Flash! Fox’s Megyn Kelly now admits Jesus may not be 'white'

Fox News host Megyn Kelly caused a mini-media storm when she asserted that Santa Claus and Jesus were both white. She backed off a bit on Jesus, but accuses her critics of race-baiting.

Richard Drew/AP
Megyn Kelly, host of Fox News Channel's "The Kelly Files," raised a mini-media storm when she claimed that Santa Claus and Jesus were "white men."

For TV personalities, the most important thing is exposure, even – often especially – if it means controversy. Toss out some outrageous political or cultural tidbit and watch the fur fly as your audience numbers bounce up.

Sometimes the tidbit goes too far, even for cable TV. Martin Bashir got bounced from MSNBC recently for what he admitted had been his “shameful” comments about Sarah Palin. (“America’s resident dunce,” the British broadcaster had called her.)

But anybody who thinks that Fox News host Megyn Kelly was actually shocked – shocked! – that people would react to her comments this week about Santa Claus and Jesus doesn’t understand the way such things work.

The point was to keep her in the news, and her assertion that Santa and Jesus – one a historical figure, the other (don’t tell the kids) a made-up character – were both white, and that "just because it makes you feel uncomfortable it doesn't mean it has to change” certainly did just that.

Response ranged from outrage to ridicule to lengthy serious commentary on the history of both individuals.

African Americans noted that when they were kids, Santa in their neighborhood was often black.

“That this genial, jolly man can only be seen as white – and consequently, that a Santa of any other hue is merely a ‘joke’ or a chance to trudge out racist stereotypes helps perpetuate the whole ‘white-as-default’ notion endemic to American culture,” Slate blogger Aisha Harris had written a few days earlier, which apparently set Kelly off as part of Fox’s annual “war on Christmas” shtick.

Ms. Harris suggested that maybe Santa should be depicted as a North Pole penguin.
 
Noting that the historical character St. Nicholas was born in what is now Turkey, Jon Stewart said, "My guess is that there'd be no Christmas if he looked like that dude, because he's probably still on the no-fly list.”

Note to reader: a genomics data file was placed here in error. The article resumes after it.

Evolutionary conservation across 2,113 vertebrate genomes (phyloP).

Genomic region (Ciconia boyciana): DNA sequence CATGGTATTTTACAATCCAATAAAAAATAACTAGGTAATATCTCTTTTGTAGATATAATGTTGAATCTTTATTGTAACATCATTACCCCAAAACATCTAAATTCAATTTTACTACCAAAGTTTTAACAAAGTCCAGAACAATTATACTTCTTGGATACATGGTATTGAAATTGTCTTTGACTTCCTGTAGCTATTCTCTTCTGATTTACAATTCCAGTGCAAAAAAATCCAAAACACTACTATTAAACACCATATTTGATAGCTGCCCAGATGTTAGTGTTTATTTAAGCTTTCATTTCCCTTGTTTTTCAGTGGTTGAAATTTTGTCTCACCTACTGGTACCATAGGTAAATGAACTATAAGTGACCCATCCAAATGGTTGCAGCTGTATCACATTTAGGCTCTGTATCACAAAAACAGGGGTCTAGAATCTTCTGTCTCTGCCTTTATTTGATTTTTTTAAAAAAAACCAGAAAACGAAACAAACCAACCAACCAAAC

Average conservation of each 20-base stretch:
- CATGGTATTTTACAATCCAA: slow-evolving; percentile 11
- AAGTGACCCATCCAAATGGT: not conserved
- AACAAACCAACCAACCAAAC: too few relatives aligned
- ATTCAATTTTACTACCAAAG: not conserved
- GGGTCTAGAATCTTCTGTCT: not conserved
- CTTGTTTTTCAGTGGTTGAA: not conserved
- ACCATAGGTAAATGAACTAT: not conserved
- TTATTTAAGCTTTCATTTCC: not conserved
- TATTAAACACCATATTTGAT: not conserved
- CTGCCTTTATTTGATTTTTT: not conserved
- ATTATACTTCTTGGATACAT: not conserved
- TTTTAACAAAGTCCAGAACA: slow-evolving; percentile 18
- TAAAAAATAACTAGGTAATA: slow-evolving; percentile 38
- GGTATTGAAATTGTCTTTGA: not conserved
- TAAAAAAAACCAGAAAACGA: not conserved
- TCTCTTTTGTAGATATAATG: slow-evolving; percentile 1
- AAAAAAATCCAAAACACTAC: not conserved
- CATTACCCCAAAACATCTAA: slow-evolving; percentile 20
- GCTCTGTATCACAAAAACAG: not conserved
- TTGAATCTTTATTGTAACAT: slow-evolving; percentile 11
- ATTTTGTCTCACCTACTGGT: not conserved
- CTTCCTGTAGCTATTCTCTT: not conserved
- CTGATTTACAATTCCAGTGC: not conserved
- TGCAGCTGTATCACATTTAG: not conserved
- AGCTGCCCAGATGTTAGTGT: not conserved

As for Jesus, Stewart’s answer to Kelly was, “"You do know that Jesus wasn't born in Bethlehem, Pennsylvania, right?"

“Kelly has made a serious error about Jesus,” Jonathan Merritt, senior columnist for Religion News Service and author of “A Faith of Our Own: Following Jesus Beyond the Culture Wars,” wrote in the Atlantic. “The scholarly consensus is actually that Jesus was, like most first-century Jews, probably a dark-skinned man. If he were taking the red-eye flight from San Francisco to New York today, Jesus might be profiled for additional security screening by TSA.”

OK, OK, you guys, Kelly responded on Friday. Can’t you recognize tongue-in-cheek when you see it?

"Humor is part of what we try to bring to the show. Sometimes that's lost on the humorless,” she said.

"This would be funny if it were not so telling about our society,” Kelly said. “In particular the knee jerk instinct by so many to race bait and to assume the worst in people, especially people employed by the very powerful Fox News channel.”

She did concede that she had been wrong to assert that “Jesus was a white man.”

The question of Jesus' race is "far from settled,” she acknowledged.

You've read  of  free articles. Subscribe to continue.

Dear Reader,

About a year ago, I happened upon this statement about the Monitor in the Harvard Business Review – under the charming heading of “do things that don’t interest you”:

“Many things that end up” being meaningful, writes social scientist Joseph Grenny, “have come from conference workshops, articles, or online videos that began as a chore and ended with an insight. My work in Kenya, for example, was heavily influenced by a Christian Science Monitor article I had forced myself to read 10 years earlier. Sometimes, we call things ‘boring’ simply because they lie outside the box we are currently in.”

If you were to come up with a punchline to a joke about the Monitor, that would probably be it. We’re seen as being global, fair, insightful, and perhaps a bit too earnest. We’re the bran muffin of journalism.

But you know what? We change lives. And I’m going to argue that we change lives precisely because we force open that too-small box that most human beings think they live in.

The Monitor is a peculiar little publication that’s hard for the world to figure out. We’re run by a church, but we’re not only for church members and we’re not about converting people. We’re known as being fair even as the world becomes as polarized as at any time since the newspaper’s founding in 1908.

We have a mission beyond circulation, we want to bridge divides. We’re about kicking down the door of thought everywhere and saying, “You are bigger and more capable than you realize. And we can prove it.”

If you’re looking for bran muffin journalism, you can subscribe to the Monitor for $15. You’ll get the Monitor Weekly magazine, the Monitor Daily email, and unlimited access to CSMonitor.com.